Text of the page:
Albuquerque, New Mexico
June 24, 2001
June 24, 2001
June 27, 2001
6.192.1 - 6.192.11
Analysis by the Transformed-Section Method
Robert Hamilton, Stephen Tennyson, Wayne Hamilton
Boise State University/Boise State University/University of Maine at Orono
Mechanics of Materials texts traditionally introduce composite-material members as examples to illustrate solution techniques for statically indeterminate problems. Examples of composite-material members appear in chapters that individually introduce axial loading, torsional loading, and bending. In the experience of these authors’, solutions to axial loading and torsional loading problems are presented by explicitly demonstrating application of general structural principles. That is, the principles of static equilibrium, geometric compatibility, constitutive relations, and superposition are applied in a systematic manner. Alternatively, and almost without exception, a technique commonly referred to as the transformed-section method is presented as a way to solve problems involving bending. By imposing a strain compatibility condition, materials making up the cross section are transformed into a fictitious homogeneous material. This is accomplished by adjusting the geometry of each material by a ratio of its elastic modulus to that of the base material modulus, creating a fictionalized shape of homogeneous material. The resulting single material cross section may then be analyzed in the traditional manner.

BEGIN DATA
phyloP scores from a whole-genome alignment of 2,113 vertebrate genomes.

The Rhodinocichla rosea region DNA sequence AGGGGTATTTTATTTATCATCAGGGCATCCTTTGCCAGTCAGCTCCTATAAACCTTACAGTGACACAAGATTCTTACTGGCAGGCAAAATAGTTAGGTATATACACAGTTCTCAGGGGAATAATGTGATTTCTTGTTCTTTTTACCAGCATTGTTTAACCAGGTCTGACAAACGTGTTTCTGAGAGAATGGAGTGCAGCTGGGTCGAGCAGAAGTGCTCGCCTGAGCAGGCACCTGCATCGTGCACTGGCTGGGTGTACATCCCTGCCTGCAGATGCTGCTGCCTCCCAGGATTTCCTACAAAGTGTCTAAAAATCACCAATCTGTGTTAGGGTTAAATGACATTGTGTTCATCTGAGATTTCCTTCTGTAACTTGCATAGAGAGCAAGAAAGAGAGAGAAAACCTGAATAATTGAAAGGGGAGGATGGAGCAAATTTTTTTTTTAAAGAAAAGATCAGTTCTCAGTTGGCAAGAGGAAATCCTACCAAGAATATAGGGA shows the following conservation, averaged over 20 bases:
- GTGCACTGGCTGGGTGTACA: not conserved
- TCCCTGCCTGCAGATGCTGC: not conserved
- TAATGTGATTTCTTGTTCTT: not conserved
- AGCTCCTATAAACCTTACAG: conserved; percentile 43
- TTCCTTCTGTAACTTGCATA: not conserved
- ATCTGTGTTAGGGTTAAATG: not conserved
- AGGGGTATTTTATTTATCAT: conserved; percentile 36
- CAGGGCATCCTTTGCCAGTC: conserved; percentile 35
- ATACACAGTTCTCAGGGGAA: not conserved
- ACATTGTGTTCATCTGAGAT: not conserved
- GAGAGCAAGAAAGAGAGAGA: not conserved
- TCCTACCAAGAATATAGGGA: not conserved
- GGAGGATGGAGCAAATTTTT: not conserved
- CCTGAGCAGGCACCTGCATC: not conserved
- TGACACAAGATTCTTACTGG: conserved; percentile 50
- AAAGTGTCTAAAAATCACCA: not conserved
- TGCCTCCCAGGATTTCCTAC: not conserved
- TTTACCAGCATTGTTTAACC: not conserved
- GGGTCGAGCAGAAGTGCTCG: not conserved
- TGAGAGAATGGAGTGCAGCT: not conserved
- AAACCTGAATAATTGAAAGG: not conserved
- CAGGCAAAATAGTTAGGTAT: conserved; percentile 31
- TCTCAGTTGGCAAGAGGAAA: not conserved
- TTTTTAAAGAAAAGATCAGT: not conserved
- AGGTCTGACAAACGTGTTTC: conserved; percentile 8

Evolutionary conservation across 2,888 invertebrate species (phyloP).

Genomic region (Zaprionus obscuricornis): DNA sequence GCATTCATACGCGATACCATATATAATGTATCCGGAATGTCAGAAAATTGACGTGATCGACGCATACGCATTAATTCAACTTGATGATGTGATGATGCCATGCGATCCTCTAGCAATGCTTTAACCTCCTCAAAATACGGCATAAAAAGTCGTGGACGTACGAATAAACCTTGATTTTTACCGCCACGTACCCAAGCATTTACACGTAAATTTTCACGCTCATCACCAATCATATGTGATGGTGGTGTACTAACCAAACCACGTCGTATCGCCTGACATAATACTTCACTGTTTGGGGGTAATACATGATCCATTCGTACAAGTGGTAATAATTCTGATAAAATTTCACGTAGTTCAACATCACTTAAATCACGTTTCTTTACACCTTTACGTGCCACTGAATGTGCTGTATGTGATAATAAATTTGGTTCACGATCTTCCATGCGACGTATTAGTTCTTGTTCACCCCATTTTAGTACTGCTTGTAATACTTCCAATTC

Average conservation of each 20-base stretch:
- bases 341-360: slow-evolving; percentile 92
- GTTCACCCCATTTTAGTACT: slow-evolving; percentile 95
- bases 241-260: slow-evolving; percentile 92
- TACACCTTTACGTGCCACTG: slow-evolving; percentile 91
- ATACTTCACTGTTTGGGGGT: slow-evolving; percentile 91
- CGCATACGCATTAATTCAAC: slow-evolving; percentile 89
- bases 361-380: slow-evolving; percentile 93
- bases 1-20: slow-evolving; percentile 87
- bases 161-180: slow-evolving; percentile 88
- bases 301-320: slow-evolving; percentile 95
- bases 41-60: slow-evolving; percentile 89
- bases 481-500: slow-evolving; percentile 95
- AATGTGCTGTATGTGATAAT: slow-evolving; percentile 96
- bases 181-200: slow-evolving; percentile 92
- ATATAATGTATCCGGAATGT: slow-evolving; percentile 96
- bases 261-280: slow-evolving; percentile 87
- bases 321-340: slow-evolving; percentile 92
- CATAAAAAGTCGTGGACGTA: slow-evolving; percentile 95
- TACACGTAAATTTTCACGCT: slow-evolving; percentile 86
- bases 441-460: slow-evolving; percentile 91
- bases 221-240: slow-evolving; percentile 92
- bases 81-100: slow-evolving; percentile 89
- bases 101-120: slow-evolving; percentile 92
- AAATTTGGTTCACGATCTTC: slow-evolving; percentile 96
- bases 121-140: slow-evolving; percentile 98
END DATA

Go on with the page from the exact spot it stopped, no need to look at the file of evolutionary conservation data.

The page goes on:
In this paper the authors demonstrate that the transformed-section method can be adapted to solving composite member problems involving axial loading and torsional loading. By imposing strain compatibility conditions analogous to the bending condition a set of relationships for creating transformed sections and solving for deformation and stresses in both axial and torsion problems is developed. Further, a demonstration problem for each of these types of loading is solved by the methods developed herein. A discussion ensues as to the merits of this approach, particularly with implications that relate to student comprehension. The merit of the transformed-section method in presenting a graphical image of the relative resistance to the applied loading due to material properties is emphasized. The paper closes with a series of conclusions and recommendations for the incorporation and implementation of this alternative approach into traditional Mechanics of Materials pedagogy.
Procedings of the 2001 American Society for Engineering Education Annual Conference & Exposition Copyright 2001, American Society for Engineering Education
Hamilton, W., & Tennyson, S., & Hamilton, R. (2001, June), Analysis By The Transformed Section Method Paper presented at 2001 Annual Conference, Albuquerque, New Mexico. https://peer.asee.org/8902
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